Online-only article: Novel therapies in psoriasis

Dr Anthony Bewley looks at the latest developments in the management of psoriasis.

Psoriasis is a largely genetic skin disease which is common, affecting approximately two per cent of the population. Patients with psoriasis often, but not always, have a family history of affected relatives. The genetics of the condition are complex, as is the phenotypic appearance of the disease (ie some patients are severely affected, even with the associated psoriatic arthropathy, while others have very limited skin disease).

Topical combination
Xamiol is a new combination preparation of betamethasone diproprionate and calcipotriol in a novel gel vehicle for scalp psoriasis.

Patients with scalp psoriasis were previously obliged to use several often quite messy topical preparations to treat their scalp disease. Xamiol is a fast acting once-daily topical gel, which is usually used overnight, facilitating patient acceptability and concordance. Improvements have been reported in two weeks.

The novel vehicle is a non-odorous, silky gel which maintains stability of both active ingredients, and which has an additional emollient action.

Xamiol is applied to the scalp via repeated parting of the hair and application of the product to the exposed scalp skin. The patient starts at one side of the head, parting and applying the preparation, and then moves to the immediately adjacent scalp and repeats the process until all the affected scalp skin has been treated. This usually takes a few minutes. The treatment is left on overnight and removed the following morning by applying shampoo a few minutes before wetting the hair in the shower or washbasin. It is best if the process is repeated on a nightly basis until the scalp psoriasis is in remission.

If there is a recurrence of the psoriasis, the gel can be applied on an as-required basis under medical supervision.

In research Xamiol has been found to be a very safe, well-tolerated and effective treatment. In addition to this it is a patient-friendly and once daily treatment that patients have found very easy to use.

Scalp psoriasis

Tacrolimus
Although tacrolimus ointment is not a new product (it has been licensed for use in atopic eczema for some years), it has been used in facial psoriasis only recently. Tacrolimus is available as a 0.1% and 0.3% ointment, but it is usually the 0.1% ointment that is used for patients with facial psoriasis.

Reports of the use of tacrolimus ointment on more widespread chronic plaque psoriasis have indicated that it is not sufficiently effective on extensor and non-facial skin. This is thought to be related to the bio-availability of the active agent.

Some have argued that once the facial psoriasis has improved with treatment, topical tacrolimus ointment may be used to prevent recurrence and flares.

The main drawback from using tacrolimus ointment is the initial erythema and burning sensation, experienced by 10-30 per cent of patients. These side-effects last for a few hours and then settle, and after three or four days of use, the erythema and burning sensation stops.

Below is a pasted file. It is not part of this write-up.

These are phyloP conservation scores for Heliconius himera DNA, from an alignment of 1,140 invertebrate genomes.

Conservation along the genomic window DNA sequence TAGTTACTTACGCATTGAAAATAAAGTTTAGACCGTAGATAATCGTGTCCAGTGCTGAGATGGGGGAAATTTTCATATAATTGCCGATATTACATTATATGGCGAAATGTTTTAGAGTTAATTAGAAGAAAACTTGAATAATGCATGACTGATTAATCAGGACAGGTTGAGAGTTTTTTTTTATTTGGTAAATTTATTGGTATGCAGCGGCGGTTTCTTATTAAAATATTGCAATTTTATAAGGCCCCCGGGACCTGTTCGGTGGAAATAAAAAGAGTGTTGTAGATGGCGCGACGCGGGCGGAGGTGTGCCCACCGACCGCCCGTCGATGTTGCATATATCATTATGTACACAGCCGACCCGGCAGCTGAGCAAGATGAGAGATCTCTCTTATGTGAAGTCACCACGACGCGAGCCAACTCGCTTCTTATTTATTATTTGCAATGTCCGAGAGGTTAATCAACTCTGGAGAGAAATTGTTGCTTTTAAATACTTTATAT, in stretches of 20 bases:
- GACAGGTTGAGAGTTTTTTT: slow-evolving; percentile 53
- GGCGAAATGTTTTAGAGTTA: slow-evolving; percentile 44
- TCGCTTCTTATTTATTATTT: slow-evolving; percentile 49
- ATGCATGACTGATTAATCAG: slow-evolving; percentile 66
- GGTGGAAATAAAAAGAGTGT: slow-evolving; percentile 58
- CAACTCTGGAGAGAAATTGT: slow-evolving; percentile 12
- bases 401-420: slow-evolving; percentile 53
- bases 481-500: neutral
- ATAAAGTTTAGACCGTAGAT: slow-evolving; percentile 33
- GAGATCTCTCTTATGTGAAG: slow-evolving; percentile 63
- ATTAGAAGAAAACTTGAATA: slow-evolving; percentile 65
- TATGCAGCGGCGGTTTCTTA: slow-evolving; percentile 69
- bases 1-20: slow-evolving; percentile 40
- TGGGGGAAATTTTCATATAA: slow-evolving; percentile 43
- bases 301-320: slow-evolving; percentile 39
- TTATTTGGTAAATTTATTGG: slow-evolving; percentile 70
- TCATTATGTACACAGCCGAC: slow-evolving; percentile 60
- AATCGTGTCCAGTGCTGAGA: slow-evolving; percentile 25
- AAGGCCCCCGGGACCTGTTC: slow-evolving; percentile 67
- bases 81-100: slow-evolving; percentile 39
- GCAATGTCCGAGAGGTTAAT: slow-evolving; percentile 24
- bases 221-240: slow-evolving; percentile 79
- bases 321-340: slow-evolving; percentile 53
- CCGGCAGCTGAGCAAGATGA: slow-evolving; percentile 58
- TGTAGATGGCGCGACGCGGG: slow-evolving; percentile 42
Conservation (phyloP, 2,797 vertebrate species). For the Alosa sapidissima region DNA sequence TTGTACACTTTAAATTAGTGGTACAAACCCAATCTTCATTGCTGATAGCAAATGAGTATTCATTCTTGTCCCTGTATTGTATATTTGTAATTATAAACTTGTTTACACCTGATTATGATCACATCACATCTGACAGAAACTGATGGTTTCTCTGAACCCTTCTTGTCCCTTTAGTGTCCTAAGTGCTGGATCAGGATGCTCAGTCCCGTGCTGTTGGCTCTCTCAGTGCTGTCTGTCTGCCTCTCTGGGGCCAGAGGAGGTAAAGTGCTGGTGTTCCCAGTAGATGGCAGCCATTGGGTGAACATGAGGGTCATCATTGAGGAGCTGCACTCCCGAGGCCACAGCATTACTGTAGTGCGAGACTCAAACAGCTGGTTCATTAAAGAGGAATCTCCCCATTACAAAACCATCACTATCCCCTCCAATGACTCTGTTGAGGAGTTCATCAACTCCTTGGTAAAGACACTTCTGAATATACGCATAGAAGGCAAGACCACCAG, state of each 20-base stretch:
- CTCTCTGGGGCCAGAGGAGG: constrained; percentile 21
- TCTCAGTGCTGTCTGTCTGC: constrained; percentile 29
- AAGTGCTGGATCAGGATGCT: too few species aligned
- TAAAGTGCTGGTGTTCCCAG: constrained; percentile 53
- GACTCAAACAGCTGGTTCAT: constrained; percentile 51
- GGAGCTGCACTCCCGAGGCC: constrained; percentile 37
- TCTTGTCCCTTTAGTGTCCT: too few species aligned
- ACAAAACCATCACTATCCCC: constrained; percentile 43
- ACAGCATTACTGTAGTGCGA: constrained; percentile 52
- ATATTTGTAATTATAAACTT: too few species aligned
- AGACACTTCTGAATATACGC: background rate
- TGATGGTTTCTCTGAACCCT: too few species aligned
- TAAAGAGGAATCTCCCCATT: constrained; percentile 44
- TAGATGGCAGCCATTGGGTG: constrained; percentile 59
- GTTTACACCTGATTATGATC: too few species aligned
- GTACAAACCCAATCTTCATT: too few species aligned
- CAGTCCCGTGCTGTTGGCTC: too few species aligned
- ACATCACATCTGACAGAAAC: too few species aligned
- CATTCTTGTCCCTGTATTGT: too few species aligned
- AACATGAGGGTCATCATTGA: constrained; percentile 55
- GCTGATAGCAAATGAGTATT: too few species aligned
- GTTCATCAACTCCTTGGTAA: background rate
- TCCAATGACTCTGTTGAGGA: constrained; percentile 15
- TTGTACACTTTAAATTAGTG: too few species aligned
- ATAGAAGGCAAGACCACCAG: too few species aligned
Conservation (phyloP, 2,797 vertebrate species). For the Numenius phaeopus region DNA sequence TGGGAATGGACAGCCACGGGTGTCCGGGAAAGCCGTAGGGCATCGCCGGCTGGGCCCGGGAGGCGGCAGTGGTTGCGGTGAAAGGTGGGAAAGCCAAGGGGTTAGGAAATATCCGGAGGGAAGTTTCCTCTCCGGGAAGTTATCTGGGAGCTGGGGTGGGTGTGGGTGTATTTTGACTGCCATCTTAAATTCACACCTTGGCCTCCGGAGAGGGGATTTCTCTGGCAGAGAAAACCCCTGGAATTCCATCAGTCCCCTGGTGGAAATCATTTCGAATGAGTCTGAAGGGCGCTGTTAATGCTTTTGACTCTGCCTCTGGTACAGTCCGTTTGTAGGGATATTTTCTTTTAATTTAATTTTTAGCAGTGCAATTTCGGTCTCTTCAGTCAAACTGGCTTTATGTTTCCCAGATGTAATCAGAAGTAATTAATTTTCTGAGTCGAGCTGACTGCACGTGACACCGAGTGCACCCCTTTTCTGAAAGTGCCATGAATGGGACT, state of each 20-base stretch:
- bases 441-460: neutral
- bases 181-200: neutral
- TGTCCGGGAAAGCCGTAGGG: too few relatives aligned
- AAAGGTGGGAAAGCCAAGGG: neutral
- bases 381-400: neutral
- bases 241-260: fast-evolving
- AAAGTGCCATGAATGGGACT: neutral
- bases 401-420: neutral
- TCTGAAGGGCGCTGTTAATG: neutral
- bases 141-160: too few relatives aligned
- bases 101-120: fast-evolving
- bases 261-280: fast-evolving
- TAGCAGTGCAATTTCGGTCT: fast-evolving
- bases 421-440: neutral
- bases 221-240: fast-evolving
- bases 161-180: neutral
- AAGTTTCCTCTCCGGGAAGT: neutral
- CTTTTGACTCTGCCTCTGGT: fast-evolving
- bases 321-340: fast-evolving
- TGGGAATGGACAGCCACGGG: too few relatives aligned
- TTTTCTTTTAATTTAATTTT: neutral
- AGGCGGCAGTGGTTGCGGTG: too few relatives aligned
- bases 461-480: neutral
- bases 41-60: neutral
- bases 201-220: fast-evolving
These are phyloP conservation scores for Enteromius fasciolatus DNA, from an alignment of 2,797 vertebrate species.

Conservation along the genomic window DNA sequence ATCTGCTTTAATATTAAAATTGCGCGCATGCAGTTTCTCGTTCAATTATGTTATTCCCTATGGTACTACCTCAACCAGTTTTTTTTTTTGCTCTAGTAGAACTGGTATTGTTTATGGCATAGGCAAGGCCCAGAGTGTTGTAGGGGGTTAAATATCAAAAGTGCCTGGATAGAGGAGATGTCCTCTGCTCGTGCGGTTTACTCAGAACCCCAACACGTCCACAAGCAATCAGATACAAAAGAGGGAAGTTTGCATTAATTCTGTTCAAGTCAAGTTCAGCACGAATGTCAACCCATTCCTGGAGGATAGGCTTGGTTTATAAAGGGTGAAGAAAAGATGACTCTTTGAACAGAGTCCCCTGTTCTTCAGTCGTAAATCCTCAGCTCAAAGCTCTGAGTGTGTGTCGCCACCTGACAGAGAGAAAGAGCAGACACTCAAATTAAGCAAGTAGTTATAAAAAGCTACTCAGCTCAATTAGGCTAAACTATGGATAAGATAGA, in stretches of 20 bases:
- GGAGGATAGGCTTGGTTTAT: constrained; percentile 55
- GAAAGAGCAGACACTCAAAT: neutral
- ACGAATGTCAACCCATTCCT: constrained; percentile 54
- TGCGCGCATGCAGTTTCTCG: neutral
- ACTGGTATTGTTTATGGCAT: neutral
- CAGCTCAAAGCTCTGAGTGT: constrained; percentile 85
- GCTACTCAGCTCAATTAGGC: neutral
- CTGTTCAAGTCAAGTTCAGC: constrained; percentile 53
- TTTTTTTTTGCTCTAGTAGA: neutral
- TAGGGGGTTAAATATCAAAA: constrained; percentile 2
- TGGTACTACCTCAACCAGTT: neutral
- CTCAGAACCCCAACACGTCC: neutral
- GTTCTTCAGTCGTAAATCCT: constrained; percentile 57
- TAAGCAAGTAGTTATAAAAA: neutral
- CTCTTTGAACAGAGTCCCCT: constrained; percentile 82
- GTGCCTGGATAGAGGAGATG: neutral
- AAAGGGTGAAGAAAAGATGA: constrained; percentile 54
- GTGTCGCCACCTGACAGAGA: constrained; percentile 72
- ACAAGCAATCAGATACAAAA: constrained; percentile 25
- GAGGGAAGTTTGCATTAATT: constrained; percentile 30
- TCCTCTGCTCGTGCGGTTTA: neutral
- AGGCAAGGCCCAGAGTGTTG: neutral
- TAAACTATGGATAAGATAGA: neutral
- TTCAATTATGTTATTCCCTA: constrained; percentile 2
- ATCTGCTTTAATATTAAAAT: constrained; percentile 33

The use of topical tacrolimus in facial psoriasis is not licensed by the MHRA (this is true for very many topical and systemic preparations in dermatology) and patients should be informed of this before proceeding to use it.

Biologics
The use of biologics in the treatment of psoriasis and psoriatic arthropathy is not that new. What is new is the range and choice of biologics available for use. There are new biologic compounds in the later stages of development that are likely to be available in the next few months.

Biologics are used by secondary and tertiary care as third-line agents in the treatment of severe psoriasis who have failed to respond to conventional systemic agents or for whom other systemic treatments are inappropriate.

Severe psoriasis

Severity of psoriasis is measured by the Psoriasis Area and Severity Index (PASI), and the effect of psoriasis on the psycho-social wellbeing of the patient is measured by the Dermatology Life Quality Index (DLQI). To consider use of biologics in psoriasis, according to guidelines from NICE, a patient should usually have at least a DLQI >10 and a PASI >10.

Four biologics are approved by NICE for use in patients with psoriasis: etanercept; infliximab; efalizumab and adalimumab.

These drugs are either tumour necrosis factor alpha (TNF-α) blockers or interact with a lymphocyte ligand (CD11a).

NICE recently issued guidance about the use of adalimumab (June 2008) and infliximab (January 2008). Infliximab and efalizumab were assessed in July 2006.

A new compound, ustekinumab (an interleukin-12, IL-12, and in interleukin-23, IL-23, monoclonal antibody) has just been licensed for use in psoriasis and is due to launch in March 2009. NICE plans to issue guidance on the use of ustekinumab in September 2009.

Biologics are undoubtedly extremely beneficial for some patients with severe psoriasis who have failed on conventional therapy. There are, however, a significant number (up to one third) of patients who do not respond to biologics, and patients who are on biologics need very close supervision as side-effects such recrudescence of tuberculosis and progressive multifocal leukoencephalopathy have been recognised.

Although biologics are an increasingly important treatment for patients who have severe psoriatic disease, initiation, management and supervision of patients using these is likely to remain within specialist dermatology units.

  • Dr Bewley is consultant dermatologist at Whipps Cross University Hospital and honorary senior lecturer at Queen Mary School of Medicine, University of London.

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